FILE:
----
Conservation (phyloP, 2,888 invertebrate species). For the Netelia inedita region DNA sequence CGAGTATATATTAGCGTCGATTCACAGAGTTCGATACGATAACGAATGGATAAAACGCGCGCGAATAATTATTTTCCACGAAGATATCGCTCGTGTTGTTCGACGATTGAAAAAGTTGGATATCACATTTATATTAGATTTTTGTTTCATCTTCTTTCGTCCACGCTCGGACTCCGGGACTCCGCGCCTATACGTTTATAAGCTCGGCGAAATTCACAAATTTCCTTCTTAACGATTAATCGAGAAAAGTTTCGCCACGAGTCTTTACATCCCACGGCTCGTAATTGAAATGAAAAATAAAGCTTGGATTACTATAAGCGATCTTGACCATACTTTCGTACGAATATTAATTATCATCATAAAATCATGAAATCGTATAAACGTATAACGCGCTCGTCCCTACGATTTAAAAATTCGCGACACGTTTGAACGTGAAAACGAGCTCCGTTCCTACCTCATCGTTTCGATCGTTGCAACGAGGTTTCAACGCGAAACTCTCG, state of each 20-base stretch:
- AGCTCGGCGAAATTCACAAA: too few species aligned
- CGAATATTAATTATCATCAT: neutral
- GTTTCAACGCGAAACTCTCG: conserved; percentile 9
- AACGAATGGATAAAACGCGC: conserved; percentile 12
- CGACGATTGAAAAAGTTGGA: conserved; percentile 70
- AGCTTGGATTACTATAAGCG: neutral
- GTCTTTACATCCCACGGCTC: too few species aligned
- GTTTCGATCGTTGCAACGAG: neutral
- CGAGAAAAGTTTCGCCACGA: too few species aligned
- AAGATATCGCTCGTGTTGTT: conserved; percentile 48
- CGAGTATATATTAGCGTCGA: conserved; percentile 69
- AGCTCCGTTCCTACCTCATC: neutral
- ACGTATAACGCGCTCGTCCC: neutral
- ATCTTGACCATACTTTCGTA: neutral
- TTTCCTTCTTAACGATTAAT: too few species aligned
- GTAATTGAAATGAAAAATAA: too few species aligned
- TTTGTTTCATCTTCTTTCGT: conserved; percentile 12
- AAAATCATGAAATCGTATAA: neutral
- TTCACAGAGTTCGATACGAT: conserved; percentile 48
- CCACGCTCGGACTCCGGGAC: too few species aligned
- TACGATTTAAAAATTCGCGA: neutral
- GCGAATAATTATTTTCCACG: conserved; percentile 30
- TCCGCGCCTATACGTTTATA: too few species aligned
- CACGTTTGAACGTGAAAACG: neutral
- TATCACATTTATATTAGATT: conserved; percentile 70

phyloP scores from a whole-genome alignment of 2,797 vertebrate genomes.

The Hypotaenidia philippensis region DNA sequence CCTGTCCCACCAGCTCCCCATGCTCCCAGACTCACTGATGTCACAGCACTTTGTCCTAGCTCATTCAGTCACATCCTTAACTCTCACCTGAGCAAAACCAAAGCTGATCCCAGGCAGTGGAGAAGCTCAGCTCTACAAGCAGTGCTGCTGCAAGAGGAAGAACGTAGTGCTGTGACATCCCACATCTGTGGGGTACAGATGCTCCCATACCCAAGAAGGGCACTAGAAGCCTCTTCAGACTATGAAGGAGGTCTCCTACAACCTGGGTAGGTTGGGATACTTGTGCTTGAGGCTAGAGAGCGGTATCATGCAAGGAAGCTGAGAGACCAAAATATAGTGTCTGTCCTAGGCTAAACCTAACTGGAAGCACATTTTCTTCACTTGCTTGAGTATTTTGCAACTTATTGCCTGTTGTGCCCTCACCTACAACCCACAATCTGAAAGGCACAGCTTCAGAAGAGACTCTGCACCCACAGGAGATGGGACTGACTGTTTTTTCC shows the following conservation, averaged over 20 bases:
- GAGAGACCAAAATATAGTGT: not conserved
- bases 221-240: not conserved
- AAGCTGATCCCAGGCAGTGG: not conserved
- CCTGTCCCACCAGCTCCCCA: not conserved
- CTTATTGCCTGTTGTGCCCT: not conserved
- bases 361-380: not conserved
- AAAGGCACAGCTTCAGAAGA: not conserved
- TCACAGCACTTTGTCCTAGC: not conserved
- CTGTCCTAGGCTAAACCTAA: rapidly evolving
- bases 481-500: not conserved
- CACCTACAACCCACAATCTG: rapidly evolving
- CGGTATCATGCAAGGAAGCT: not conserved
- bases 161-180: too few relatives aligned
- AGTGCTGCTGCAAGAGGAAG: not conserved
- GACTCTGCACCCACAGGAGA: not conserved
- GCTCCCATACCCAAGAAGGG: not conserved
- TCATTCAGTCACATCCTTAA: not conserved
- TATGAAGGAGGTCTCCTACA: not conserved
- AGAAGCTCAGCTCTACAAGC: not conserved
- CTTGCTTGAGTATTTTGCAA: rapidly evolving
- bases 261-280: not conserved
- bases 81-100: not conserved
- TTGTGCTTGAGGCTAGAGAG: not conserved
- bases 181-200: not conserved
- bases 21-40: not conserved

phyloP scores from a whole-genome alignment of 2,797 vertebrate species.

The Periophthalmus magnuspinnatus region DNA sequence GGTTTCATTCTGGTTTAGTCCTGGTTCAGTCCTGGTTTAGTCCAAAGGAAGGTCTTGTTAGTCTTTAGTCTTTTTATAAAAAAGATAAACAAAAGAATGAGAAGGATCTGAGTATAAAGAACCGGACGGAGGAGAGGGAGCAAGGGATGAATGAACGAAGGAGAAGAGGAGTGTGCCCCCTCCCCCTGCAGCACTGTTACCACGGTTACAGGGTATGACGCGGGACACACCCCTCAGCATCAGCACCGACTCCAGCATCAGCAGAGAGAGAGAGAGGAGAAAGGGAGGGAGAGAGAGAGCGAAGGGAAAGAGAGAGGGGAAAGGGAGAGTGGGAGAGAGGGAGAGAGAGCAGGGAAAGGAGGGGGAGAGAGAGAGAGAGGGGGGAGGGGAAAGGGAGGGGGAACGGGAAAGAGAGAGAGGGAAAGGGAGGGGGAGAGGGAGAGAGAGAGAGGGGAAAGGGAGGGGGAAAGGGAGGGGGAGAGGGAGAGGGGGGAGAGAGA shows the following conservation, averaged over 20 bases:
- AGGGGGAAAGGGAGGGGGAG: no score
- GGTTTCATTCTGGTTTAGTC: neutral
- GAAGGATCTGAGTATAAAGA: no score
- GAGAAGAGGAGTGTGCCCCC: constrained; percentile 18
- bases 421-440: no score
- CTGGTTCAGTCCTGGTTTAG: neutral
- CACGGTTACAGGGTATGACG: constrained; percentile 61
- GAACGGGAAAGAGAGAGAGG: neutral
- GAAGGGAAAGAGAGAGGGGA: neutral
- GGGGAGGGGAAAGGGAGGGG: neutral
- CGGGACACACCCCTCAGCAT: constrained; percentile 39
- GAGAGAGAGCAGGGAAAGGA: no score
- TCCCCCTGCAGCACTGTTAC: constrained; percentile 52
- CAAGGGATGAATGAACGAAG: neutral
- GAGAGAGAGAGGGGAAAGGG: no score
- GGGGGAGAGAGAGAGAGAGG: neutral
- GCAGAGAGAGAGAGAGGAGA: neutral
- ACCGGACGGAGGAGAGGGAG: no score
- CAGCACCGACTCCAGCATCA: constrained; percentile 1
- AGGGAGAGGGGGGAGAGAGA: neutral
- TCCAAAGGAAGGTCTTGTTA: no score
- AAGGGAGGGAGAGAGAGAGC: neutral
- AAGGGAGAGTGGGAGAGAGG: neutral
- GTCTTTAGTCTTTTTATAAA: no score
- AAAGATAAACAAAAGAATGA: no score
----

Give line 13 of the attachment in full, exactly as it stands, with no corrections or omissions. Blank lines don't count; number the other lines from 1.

- AGCTCCGTTCCTACCTCATC: neutral